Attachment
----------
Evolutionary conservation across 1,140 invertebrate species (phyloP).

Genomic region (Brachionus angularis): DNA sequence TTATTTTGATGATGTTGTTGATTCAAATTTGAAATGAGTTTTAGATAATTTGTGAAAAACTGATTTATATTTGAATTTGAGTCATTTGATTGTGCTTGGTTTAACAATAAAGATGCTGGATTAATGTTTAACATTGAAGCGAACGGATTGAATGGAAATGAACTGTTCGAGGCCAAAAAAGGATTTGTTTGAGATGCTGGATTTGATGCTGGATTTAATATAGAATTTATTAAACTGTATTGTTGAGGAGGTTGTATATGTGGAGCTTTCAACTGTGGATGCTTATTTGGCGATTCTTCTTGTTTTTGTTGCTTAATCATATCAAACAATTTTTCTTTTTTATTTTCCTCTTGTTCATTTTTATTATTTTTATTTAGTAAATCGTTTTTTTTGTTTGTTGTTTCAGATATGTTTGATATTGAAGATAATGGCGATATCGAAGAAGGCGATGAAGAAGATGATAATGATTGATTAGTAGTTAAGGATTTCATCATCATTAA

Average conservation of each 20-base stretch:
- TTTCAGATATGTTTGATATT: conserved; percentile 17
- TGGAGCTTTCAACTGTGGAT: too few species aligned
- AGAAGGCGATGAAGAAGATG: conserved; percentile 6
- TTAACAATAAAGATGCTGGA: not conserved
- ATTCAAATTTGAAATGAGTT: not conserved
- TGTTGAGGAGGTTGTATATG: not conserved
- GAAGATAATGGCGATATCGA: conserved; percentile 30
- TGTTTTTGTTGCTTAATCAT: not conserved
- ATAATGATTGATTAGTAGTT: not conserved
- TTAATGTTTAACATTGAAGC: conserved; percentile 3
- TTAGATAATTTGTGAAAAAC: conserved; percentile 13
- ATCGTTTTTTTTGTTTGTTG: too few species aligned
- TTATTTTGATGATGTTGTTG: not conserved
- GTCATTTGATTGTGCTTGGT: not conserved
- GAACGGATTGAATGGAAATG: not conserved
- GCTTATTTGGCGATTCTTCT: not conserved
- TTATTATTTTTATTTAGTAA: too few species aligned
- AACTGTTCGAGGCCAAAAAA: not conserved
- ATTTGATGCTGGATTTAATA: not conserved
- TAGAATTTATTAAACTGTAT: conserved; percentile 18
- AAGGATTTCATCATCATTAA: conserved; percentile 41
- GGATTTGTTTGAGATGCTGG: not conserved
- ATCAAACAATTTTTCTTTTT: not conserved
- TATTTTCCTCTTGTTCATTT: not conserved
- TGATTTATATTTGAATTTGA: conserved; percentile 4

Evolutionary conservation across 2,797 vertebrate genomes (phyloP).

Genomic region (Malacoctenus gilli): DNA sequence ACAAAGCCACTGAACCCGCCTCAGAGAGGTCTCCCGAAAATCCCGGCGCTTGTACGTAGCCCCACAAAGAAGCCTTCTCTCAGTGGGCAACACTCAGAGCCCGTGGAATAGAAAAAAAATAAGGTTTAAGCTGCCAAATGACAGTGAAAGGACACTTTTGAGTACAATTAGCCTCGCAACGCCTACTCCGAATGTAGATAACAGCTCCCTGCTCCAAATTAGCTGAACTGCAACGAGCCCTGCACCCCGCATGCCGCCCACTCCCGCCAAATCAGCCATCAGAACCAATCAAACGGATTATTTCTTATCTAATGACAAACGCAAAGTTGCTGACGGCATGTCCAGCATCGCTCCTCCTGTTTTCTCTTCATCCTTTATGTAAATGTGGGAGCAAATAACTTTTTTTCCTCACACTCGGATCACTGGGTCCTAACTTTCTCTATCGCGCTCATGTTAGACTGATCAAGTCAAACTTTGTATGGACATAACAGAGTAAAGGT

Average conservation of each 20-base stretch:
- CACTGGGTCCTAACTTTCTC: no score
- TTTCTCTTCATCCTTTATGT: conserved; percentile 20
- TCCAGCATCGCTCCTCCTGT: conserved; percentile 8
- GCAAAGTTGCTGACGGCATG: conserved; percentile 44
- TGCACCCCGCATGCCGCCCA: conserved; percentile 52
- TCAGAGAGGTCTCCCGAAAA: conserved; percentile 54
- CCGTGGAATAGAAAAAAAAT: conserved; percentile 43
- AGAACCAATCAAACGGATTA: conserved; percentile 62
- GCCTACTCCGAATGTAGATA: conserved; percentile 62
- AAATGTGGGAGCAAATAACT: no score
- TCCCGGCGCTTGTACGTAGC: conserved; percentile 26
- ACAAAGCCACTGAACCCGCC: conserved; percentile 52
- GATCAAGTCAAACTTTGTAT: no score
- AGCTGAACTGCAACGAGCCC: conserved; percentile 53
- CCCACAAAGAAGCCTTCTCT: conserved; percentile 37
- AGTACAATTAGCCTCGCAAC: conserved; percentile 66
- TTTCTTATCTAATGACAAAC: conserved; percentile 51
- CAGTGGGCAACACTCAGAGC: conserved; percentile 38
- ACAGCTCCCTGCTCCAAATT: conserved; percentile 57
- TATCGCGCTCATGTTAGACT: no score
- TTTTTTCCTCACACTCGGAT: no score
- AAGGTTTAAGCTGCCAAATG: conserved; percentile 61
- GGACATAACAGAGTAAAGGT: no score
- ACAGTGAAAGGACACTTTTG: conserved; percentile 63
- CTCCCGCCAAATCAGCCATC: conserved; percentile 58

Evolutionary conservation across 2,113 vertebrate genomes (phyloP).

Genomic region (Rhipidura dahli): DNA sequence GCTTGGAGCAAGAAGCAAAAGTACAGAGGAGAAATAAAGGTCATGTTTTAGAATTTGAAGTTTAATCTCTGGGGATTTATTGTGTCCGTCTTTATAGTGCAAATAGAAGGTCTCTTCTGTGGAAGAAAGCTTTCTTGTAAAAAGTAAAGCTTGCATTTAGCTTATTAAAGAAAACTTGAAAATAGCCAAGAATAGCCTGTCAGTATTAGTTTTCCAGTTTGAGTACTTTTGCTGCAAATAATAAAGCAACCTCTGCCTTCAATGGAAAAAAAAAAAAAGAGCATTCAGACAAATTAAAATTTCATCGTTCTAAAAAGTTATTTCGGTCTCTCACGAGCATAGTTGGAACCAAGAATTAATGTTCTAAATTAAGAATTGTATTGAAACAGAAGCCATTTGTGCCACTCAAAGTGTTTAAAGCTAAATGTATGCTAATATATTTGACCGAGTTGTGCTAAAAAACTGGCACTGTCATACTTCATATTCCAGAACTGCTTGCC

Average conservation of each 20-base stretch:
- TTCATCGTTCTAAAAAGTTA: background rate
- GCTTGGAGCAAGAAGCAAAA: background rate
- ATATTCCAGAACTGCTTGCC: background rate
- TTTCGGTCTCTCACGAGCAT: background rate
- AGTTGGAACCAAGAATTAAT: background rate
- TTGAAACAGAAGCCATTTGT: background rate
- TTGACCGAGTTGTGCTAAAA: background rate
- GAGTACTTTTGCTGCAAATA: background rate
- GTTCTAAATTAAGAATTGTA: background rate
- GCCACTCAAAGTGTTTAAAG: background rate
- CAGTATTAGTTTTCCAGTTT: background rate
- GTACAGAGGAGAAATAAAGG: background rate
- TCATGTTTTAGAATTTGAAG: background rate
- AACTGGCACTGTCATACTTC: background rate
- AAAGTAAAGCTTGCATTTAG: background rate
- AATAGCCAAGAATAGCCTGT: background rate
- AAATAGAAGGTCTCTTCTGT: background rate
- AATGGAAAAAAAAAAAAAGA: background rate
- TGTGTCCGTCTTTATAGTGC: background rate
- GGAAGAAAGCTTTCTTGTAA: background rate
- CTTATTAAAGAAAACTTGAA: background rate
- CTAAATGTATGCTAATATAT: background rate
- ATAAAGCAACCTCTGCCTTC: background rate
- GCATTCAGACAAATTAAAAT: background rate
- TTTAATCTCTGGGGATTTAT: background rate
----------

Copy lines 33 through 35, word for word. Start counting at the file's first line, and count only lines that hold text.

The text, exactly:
- TTTCTCTTCATCCTTTATGT: conserved; percentile 20
- TCCAGCATCGCTCCTCCTGT: conserved; percentile 8
- GCAAAGTTGCTGACGGCATG: conserved; percentile 44